Wednesday, March 4, 2015
Tags Posts tagged with "adrian peterson"

adrian peterson

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One of the, umm, “benefits” of not playing in the Super Bowl is that you might just qualify for a free trip to Hawaii to play in the season’s most meaningless football game.

The Vikings will be well represented during Sunday’s Pro Bowl.  We have already noted that Adrian Peterson, Jerome Felton, Jared Allen, and Chad Greenway will be playing.

Another alternate has made the final cut, however.  Tight end Tony Gonzalez played a hard fought game, possibly his last ever, on Sunday and will not be filling his roster spot on the NFC’s all-star squad in Honolulu.

Instead, alternate Kyle Rudolph will be suiting up.

The second-year tight end recorded 53 catches for 493 yards in his second season, doubling the number of catches from his rookie season.  He was also second among NFL tight ends with nine touchdowns, tripling his total from last year.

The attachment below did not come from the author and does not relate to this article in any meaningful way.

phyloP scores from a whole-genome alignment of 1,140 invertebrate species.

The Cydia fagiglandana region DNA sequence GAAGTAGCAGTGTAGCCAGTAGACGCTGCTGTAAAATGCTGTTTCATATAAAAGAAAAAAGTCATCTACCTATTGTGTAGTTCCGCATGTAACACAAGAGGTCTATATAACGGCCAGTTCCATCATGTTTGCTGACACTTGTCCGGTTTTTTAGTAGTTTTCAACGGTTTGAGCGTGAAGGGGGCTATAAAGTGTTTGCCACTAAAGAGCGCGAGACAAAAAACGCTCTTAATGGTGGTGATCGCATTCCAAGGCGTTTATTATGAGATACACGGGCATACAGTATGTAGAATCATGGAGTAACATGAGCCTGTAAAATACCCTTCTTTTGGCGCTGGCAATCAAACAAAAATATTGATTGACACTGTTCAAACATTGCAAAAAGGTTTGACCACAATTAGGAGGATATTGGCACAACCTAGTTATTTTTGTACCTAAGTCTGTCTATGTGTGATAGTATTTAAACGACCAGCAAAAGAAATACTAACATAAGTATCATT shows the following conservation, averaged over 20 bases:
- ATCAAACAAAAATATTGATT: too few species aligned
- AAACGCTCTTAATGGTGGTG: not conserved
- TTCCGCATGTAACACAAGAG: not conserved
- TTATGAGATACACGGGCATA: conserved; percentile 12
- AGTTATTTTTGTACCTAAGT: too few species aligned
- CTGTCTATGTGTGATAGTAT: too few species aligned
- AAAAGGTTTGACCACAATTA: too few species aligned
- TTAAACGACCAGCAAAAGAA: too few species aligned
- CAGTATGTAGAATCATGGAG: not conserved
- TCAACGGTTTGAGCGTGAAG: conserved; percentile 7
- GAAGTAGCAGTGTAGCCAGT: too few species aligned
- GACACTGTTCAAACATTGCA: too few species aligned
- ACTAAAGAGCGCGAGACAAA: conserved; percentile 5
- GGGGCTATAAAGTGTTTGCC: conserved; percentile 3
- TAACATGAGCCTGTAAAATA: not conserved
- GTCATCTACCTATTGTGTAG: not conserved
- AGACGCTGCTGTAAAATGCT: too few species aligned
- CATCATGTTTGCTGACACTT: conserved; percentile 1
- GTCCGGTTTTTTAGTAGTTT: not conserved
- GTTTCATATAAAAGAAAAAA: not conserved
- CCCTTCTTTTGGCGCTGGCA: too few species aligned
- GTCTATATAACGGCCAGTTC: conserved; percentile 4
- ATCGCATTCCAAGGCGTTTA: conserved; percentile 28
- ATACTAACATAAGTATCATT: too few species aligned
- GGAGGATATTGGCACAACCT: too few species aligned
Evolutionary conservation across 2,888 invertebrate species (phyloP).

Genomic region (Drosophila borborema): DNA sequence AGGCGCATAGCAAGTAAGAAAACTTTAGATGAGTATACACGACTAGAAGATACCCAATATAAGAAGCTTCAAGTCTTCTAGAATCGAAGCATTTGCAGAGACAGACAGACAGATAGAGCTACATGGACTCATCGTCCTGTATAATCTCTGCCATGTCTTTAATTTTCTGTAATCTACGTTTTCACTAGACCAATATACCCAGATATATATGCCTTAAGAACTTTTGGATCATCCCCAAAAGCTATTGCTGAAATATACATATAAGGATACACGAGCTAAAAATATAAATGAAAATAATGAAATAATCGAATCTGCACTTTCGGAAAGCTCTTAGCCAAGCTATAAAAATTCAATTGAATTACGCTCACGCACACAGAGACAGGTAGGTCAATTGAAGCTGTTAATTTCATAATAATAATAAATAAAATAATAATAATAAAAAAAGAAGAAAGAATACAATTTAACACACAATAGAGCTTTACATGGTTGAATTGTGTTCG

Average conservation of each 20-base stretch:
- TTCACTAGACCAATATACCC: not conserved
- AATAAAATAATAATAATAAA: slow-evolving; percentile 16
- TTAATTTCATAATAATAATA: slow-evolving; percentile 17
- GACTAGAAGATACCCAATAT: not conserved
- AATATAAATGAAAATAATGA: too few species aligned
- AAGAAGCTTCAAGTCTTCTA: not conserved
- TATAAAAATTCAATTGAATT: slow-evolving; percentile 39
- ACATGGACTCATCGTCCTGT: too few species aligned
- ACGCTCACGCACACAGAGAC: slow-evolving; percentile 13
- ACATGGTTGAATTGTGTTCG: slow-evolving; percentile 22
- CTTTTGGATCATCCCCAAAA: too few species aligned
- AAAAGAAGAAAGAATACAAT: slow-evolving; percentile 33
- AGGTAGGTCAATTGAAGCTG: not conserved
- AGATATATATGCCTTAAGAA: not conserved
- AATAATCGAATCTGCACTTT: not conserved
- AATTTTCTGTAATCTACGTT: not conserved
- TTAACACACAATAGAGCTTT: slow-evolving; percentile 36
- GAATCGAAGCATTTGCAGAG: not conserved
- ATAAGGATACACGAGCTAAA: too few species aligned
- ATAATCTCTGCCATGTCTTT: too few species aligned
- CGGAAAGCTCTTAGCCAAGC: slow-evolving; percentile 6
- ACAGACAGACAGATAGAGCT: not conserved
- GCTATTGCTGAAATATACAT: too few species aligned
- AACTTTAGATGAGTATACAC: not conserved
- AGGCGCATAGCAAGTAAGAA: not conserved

I have some interesting theories (or, at least, I think they are interesting) on what the Vikings should do at running back this year.  The truth is that those theories don’t really involve free agency, however, which probably isn’t all that surprising provided that Adrian Peterson and Toby Gerhart still sit atop the depth chart at the position.

Still, in the spirit of the offseason, I have put together my free agent ranking at the position.

Top Tier

I would be surprised to see the Vikings spend big money on a running back, as I mentioned already, but there is no denying that the traits of certain pending free agents could be attractive.  A running back that possesses an extra ability to contribute in the passing game or special teams may warrant some consideration, especially if Rick Spielman ends up dealing Percy Harvin to another team.

That is the reason that Reggie Bush tops my running back rankings for the Vikings.  I have long said that Harvin and Bush are two very similar players, despite officially playing different positions, and Vikings fans can remember all too well how Bush is capable of making a difference as a return man and slot receiver.  Besides, in Miami he was really able to come into his own as a true running back and managed to be relatively durable.

I can’t believe that we are this far away from the annual snooze fest that is the NFL’s Pro Bowl and that we already have four fun storylines to chat about.  The Vikings have four Pro Bowl players (at least) and each is in a unique situation.

ADRIAN PETERSON